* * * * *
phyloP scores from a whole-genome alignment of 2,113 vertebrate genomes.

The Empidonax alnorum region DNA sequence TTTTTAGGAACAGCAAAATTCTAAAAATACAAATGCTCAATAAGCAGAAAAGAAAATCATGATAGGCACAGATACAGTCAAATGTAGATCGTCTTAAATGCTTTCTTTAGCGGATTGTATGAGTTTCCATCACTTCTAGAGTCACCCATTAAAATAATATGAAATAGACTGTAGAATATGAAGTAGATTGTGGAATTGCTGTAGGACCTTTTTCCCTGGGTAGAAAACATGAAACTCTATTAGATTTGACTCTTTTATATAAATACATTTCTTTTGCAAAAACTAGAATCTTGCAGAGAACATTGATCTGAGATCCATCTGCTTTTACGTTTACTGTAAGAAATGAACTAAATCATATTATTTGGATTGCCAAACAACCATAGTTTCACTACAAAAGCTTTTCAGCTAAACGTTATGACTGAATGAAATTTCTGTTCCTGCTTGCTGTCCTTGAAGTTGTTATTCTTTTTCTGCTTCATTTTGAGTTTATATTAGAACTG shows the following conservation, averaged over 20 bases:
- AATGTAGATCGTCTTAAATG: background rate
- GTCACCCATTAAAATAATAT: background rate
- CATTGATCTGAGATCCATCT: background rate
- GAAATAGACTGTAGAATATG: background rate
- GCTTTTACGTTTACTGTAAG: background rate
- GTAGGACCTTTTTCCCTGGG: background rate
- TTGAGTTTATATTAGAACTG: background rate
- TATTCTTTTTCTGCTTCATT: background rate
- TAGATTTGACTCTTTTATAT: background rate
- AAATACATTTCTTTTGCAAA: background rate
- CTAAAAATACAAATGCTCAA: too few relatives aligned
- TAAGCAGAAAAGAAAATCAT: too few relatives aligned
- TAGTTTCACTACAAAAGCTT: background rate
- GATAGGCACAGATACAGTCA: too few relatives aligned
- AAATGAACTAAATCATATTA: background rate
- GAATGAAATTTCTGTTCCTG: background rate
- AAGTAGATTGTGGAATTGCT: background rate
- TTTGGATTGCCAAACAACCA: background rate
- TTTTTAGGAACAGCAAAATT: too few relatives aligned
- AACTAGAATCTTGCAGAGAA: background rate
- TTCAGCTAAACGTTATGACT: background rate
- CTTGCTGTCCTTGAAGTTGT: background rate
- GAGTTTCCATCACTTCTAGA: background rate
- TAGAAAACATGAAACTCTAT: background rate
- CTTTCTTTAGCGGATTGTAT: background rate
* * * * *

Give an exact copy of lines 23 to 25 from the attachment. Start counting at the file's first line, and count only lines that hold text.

- TTCAGCTAAACGTTATGACT: background rate
- CTTGCTGTCCTTGAAGTTGT: background rate
- GAGTTTCCATCACTTCTAGA: background rate